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Taking Out A Loan For New Bike

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Taking Out A Loan For New Bike

Old 02-22-17, 11:09 AM
  #51  
dipy911
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Originally Posted by mconlonx View Post
I don't know if Trek is still doing it, but they did have an offer where you could get a Trek card and use it to finance your purchase. Interest free if paid off in full before the first year, but if you did not pay it off completely by that first year, you get socked will all the interest.

This is what I did several years ago. Around $100/month no interest. No brainer. Sign me up.
Trek 7500FX This will probably show you how long ago I got it.
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Old 02-22-17, 11:10 AM
  #52  
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Originally Posted by andr0id View Post
Wow, you can still deduct interest in Canada?

In the US, we have only been able to deduct interest for primary home loan for decades.
No, interest is not deductible, not even on mortgage of your primary residence, unlike you folks in the U.S. Only circumstance where it is deductible is if you borrow the money to invest, say for a rental property or stocks.

I was just illustrating a point that the chap with the Nissan didn't care if the interest wasn't deductible.
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Old 02-22-17, 11:22 AM
  #53  
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Originally Posted by andr0id View Post


Hmmm, I did just get an offer from my CU for a 0% interest on purchases and balance xfers for 18 months if I sign up for their CC. Maybe I should get a new MTB?

You wouldn't get any push back from me ,I'm an enabler by nature - your spouse may have other issues

I'd never tell anybody what to do with their own hard earned money unless it was a friend or family member that looked like they would actually be putting themselves in peril or degrading their quality of life. For instance, if it was my young nephew who bought the $42,000 Nissan someone referenced, -- then I might try to give him a cautionary tale or two
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Old 02-22-17, 06:31 PM
  #54  
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What a foolish cyclist. How much was the loan for ??
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Old 02-22-17, 07:33 PM
  #55  
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Originally Posted by Kindaslow View Post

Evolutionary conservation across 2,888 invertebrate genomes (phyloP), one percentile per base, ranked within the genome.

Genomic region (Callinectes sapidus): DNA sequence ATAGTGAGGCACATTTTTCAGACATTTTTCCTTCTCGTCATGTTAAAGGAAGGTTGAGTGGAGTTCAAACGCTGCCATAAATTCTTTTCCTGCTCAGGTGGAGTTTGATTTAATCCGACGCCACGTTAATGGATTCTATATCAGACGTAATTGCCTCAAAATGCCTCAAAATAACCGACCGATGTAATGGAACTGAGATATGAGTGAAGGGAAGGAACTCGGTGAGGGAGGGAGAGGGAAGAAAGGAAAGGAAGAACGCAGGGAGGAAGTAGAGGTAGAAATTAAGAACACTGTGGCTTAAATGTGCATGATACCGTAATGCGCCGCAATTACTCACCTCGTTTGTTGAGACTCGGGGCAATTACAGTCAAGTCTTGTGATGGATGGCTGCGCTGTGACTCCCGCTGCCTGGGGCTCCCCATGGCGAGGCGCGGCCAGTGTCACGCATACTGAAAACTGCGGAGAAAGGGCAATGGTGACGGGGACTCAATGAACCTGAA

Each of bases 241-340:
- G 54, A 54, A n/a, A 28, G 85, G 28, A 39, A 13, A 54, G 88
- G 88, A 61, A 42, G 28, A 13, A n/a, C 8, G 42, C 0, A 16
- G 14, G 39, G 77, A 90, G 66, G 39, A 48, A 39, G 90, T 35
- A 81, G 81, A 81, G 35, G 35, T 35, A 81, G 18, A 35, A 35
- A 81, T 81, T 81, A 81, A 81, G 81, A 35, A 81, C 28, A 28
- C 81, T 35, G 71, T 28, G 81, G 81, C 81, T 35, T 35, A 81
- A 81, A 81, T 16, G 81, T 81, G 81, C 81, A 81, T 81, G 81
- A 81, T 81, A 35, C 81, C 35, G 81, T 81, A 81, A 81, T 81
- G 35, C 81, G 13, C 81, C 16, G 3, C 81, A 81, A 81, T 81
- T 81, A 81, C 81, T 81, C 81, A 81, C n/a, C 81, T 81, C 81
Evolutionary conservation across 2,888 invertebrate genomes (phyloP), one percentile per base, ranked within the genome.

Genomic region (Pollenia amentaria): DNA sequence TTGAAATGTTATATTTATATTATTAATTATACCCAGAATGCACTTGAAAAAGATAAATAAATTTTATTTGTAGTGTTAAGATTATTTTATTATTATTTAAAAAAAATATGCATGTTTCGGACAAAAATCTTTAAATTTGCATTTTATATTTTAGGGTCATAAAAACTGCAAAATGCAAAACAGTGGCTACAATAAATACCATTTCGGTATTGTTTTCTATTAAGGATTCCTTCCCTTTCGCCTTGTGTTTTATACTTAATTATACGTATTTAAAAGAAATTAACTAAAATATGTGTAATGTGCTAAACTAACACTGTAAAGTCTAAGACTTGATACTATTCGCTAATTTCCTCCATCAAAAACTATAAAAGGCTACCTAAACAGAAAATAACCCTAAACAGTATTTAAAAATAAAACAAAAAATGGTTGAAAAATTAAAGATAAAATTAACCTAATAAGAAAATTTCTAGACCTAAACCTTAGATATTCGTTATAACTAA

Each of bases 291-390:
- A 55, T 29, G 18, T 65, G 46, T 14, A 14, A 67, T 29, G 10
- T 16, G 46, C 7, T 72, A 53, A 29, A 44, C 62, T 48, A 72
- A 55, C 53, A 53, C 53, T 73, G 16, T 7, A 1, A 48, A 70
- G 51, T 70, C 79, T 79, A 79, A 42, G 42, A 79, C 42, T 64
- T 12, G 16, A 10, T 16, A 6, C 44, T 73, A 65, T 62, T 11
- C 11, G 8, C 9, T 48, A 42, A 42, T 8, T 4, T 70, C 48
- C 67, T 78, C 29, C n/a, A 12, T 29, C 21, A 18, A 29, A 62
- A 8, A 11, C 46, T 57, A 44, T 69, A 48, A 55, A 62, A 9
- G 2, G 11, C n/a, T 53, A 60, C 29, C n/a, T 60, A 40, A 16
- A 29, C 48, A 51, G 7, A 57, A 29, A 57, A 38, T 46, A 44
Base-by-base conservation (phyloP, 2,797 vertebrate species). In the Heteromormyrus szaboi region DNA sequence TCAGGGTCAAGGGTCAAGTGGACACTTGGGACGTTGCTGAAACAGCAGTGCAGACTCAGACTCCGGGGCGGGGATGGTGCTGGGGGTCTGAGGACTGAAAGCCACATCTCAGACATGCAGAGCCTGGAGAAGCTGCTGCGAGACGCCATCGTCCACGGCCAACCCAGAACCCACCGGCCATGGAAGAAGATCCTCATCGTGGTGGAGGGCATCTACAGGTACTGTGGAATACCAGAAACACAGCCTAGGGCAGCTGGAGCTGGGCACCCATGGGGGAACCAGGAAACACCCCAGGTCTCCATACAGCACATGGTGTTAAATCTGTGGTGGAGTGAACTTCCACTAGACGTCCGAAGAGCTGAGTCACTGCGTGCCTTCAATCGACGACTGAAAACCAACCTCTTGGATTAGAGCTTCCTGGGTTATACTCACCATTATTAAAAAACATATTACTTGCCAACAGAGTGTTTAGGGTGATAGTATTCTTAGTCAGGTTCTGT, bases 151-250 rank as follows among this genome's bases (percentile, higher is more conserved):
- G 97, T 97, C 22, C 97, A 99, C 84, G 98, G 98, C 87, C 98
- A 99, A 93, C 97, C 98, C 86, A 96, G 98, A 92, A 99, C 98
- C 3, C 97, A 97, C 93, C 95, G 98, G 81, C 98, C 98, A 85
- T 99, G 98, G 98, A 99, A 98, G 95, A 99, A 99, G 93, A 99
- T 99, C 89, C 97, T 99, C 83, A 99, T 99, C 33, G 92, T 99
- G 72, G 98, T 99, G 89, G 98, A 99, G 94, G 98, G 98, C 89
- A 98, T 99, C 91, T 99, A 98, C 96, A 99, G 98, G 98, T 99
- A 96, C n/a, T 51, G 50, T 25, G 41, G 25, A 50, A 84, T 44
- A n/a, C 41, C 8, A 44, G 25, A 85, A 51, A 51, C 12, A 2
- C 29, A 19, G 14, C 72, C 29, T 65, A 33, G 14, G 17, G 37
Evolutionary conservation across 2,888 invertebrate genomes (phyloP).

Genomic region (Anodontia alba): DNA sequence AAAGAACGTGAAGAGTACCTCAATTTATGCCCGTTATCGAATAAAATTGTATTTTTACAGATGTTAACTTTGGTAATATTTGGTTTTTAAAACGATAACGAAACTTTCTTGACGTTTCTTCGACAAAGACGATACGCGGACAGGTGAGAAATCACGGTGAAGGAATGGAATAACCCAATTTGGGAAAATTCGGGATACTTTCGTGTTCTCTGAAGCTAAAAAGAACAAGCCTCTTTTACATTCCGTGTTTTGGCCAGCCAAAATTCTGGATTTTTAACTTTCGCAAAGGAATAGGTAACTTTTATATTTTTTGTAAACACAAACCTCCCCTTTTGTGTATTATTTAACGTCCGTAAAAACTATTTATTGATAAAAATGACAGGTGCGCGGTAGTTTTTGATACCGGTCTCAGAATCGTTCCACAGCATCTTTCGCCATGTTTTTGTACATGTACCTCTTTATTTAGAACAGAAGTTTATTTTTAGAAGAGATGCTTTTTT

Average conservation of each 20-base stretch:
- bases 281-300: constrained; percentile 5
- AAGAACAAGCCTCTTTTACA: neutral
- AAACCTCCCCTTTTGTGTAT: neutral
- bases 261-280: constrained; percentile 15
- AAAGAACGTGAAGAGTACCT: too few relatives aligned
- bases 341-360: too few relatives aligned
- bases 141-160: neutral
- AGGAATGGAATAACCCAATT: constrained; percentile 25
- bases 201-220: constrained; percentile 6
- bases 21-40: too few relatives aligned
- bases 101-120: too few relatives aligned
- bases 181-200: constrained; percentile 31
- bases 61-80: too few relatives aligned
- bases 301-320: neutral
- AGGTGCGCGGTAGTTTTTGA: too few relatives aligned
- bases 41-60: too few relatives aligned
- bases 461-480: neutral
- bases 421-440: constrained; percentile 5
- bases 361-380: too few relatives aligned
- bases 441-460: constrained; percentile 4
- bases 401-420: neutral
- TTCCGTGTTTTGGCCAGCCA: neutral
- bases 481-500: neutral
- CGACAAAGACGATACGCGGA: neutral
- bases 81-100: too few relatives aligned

My wife and I have done well financially. Yet, we still use cash for every weekend, the workweek, and on many trip. We plan what we believe is reasonable, then if we run out we are done. I watch people use cards for coffee, meals, etcetera. If they can pay them off each month, great. If they can't, it is kind of crazy.
My Capital One card gives me 1.5% back on all purchases so everything goes on that card. I mean everything from groceries, restaurants, Home Depot, movies, Nashbar etc. At the end of the month, I call Capital One to retrieve the funds from my checking and I get about $25.00 dollar reward each month. After two months, that pays for dinner!

However, I would never do this carrying a balance which is what they really want you to do.
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Old 02-22-17, 09:20 PM
  #56  
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Originally Posted by king_boru View Post
It isn't uncommon. The majority of people don't have $10k+ just sitting around let alone $5k. If you know you can make the payments and need to build credit then a small loan for something you want isn't a bad way to do it.

And really, why care what someone else does.

I would think that somebody who cannot afford cash should not be buying a $10,000 bicycle (or insert whatever $X,XXX amount). Nor do they need a $10,000 bicycle though they might want one. Wanting and needing are not the same thing. That is why they cannot afford cash and will likely never be able to pay cash because they spend all of their money satisfying instant urges for gratification and paying it out in interest.

And I will just say it, nobody, with the exception of some few elite athletes, needs a $10,000 bicycle.

I guess I am old fashioned.
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Old 02-23-17, 10:09 AM
  #57  
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The $10,000 figure has been bandied about but the actual amount financed was never specified by the OP. It could have been $500 or $1000.

The old fashioned way to do it would be to set some money aside each month until you have enough. 0% financing is almost the same thing as long as you pay within the specified period plus you get the bike right away instead of waiting. However, you lose flexibility if something were to come up that makes it difficult or impossible to set the money aside. With the old fashioned method, you'd put off the purchase. With financing you're subjecting yourself to interest or worse.

Personally I don't see a problem with buying something this way if it's really important to you and if it's well within your ability to pay it back. It could be a serious problem if you habitually purchase things by financing.

If I had a golden opportunity to cross something off my bucket list, then I'd be willing to finance it. A new bike doesn't rise to that level for me but it might for others.
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Old 02-23-17, 12:48 PM